A series of short articles on world values.
In this series of mini-articles, we take a look at some statistics about societies and see if we can understand the human meaning behind those trends and statistics. We’ll also invite representatives of the countries in question to share their personal experiences on the values in question. We’ll ask someone from India, for example, ‘Is it really true that so many Indians feel themselves to be world citizens and why do you think that’s the case?’
Today’s question: Do you feel like a citizen of the world?
It’s easy enough just to say ‘yes’. Especially if you feel you ought to say yes. Statistics on people’s behavior are often misleading for this reason - people say what they think they ought to say, rather than what they think. Sometimes people don’t even know what they think. If you take a look at surveys on prejudice, a famous question on tolerance is ‘Would you like to live next door to [someone of a different race, religion other social minorities…]? No one wants to be dubbed a racist, so you find that in countries where there has been a lot of public and legal discussion on racism like the UK or Germany, the stats appear to show that people are very tolerant. But then you look a little deeper and you may find that people are only tolerant – “I say I don’t mind living next door to a person of another race, but that’s partly because in my country, your ‘home is your kingdom’ – so I don’t very much care what you do there.” This kind of tolerance is only skin-deep, we might say.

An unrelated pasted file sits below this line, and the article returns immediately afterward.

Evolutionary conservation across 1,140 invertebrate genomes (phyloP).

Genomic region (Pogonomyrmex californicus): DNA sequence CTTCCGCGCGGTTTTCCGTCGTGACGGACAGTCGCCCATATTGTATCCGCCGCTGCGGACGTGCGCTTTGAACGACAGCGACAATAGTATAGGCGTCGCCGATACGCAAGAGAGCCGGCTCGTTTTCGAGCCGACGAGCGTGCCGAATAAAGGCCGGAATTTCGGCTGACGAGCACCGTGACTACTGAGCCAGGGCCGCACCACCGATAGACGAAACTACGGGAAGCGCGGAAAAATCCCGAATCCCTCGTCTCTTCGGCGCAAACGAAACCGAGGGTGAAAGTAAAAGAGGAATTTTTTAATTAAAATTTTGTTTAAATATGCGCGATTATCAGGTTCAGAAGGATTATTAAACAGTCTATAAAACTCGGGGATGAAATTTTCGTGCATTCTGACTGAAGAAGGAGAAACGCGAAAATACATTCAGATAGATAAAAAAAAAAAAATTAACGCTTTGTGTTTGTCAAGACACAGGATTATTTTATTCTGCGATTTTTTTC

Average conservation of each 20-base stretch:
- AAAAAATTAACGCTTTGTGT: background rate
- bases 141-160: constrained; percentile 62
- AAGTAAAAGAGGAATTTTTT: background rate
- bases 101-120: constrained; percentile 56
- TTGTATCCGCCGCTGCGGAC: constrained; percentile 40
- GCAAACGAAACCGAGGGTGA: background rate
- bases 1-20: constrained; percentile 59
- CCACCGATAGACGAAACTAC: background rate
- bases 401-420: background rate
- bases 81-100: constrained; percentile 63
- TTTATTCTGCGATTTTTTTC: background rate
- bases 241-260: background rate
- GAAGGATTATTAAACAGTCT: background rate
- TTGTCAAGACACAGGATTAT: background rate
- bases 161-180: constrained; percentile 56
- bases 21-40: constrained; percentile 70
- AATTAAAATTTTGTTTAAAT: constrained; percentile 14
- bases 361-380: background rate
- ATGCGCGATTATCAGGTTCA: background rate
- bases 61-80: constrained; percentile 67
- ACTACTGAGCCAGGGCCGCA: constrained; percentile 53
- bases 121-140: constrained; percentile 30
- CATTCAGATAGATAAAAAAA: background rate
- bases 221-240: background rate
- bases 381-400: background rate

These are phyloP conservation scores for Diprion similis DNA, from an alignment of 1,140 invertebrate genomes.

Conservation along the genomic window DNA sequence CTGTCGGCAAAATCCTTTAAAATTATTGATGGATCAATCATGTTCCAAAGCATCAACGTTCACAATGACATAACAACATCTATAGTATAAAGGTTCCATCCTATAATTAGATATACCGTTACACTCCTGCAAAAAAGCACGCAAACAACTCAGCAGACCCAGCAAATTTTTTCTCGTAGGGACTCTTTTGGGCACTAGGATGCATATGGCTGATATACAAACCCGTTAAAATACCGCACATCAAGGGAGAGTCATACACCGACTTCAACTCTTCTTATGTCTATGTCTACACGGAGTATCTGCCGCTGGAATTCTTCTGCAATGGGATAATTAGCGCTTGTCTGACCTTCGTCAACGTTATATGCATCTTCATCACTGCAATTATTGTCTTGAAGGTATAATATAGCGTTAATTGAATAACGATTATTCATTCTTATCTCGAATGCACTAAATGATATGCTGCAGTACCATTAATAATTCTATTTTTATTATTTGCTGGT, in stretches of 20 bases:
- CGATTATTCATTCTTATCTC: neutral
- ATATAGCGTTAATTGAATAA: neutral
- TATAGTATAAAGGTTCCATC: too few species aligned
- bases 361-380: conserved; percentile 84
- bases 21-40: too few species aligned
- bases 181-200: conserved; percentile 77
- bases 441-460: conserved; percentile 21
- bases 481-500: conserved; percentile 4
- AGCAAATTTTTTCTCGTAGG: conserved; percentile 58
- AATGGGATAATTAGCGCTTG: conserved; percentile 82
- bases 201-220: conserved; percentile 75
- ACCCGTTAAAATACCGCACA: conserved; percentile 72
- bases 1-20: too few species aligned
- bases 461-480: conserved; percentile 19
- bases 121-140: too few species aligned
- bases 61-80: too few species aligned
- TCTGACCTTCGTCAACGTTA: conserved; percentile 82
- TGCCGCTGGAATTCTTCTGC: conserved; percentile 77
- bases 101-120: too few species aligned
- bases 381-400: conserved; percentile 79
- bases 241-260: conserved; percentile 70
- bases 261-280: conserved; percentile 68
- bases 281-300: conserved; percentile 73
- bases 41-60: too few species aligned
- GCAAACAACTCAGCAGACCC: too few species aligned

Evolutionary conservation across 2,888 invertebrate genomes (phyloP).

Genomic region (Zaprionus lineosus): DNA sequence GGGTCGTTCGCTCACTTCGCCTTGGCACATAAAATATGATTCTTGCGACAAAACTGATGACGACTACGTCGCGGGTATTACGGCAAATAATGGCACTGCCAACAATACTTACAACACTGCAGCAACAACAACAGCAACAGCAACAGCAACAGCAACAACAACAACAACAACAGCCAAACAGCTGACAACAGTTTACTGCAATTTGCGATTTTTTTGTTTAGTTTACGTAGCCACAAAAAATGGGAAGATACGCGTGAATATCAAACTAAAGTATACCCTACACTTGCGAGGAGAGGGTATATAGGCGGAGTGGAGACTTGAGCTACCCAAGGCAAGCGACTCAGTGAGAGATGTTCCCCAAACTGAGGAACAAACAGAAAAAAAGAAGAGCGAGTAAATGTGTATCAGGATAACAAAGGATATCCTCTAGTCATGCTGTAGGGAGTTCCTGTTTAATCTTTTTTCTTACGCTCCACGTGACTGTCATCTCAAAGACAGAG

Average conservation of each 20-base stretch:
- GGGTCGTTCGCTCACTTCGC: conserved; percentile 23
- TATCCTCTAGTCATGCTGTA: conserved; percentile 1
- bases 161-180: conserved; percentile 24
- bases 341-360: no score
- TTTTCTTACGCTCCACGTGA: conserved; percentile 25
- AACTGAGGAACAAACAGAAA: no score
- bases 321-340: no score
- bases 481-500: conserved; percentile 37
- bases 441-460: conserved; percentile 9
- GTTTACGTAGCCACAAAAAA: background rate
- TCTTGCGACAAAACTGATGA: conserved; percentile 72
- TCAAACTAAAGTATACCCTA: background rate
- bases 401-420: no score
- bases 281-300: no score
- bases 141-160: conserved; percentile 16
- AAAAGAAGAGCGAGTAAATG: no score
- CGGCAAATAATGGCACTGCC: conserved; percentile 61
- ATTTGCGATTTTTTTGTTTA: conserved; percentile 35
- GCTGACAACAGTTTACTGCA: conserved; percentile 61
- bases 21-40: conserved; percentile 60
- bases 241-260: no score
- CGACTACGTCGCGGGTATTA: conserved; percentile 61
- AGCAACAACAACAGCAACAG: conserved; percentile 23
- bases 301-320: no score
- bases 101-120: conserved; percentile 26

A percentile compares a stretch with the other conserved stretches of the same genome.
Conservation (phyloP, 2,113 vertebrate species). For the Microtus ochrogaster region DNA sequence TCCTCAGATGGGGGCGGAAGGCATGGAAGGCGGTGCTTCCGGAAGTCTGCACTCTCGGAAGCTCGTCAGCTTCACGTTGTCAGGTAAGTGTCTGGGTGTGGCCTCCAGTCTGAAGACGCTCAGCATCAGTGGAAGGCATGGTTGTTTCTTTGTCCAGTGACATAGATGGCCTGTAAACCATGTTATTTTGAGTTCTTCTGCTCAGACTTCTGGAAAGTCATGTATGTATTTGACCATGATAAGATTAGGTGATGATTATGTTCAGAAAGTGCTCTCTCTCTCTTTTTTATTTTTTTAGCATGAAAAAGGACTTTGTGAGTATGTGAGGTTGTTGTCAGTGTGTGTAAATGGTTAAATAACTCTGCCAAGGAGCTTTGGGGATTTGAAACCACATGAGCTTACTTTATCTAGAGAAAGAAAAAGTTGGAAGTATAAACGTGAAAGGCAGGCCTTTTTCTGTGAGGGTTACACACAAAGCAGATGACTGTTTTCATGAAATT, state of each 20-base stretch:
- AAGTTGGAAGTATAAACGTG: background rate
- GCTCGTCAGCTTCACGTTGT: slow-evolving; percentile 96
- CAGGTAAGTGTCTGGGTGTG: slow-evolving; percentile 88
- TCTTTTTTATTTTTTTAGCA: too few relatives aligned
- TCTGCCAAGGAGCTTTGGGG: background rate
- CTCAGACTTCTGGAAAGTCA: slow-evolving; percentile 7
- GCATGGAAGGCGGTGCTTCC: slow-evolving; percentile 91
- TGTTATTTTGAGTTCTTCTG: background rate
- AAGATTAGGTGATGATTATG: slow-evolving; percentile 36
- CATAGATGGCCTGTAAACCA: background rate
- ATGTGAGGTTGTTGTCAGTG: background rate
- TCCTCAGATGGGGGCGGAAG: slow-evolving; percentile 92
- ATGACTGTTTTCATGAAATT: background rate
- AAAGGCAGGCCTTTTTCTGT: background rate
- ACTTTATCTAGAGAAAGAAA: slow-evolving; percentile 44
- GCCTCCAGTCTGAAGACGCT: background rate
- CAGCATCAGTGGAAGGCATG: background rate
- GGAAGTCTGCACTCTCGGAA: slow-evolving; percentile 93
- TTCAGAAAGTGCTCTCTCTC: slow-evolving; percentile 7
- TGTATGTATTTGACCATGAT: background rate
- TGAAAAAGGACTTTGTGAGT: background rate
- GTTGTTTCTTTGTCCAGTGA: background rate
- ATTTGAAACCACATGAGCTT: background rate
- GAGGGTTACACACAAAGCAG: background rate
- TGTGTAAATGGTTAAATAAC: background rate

It ain’t what you think, it’s the way that you do it…
But ask people about what they do rather than what they think, and another picture emerges. Do you eat the food of different cultures? With pleasure? Do you find people of all races attractive? There have been legal battles in the USA to decide whether people can put up a lonely heart ad specifying race or religion ‘I’m looking for a wealthy, Italian-American etc etc.’ Is that your freedom of choice/expression in a private matter – or is it discrimination? What do you think? Does your religion accept the honoring of the leaders of other religions? “How deep is your love?” as the song asks. We leave the reader to make up their own mind on these controversial issues.
Anyway, who at least says they feel like a citizen of the world? Out of our sample of India, the USA, Canada, Poland and Germany leading the way is … India – almost 37% of Indians strongly identify themselves as world citizens, followed by Canada at 29%, then Poland at 22%, followed by the USA at almost 21% and Germany lagging behind with just under 18%.
To meet some world citizens, join the new social network at www.one-world-family.org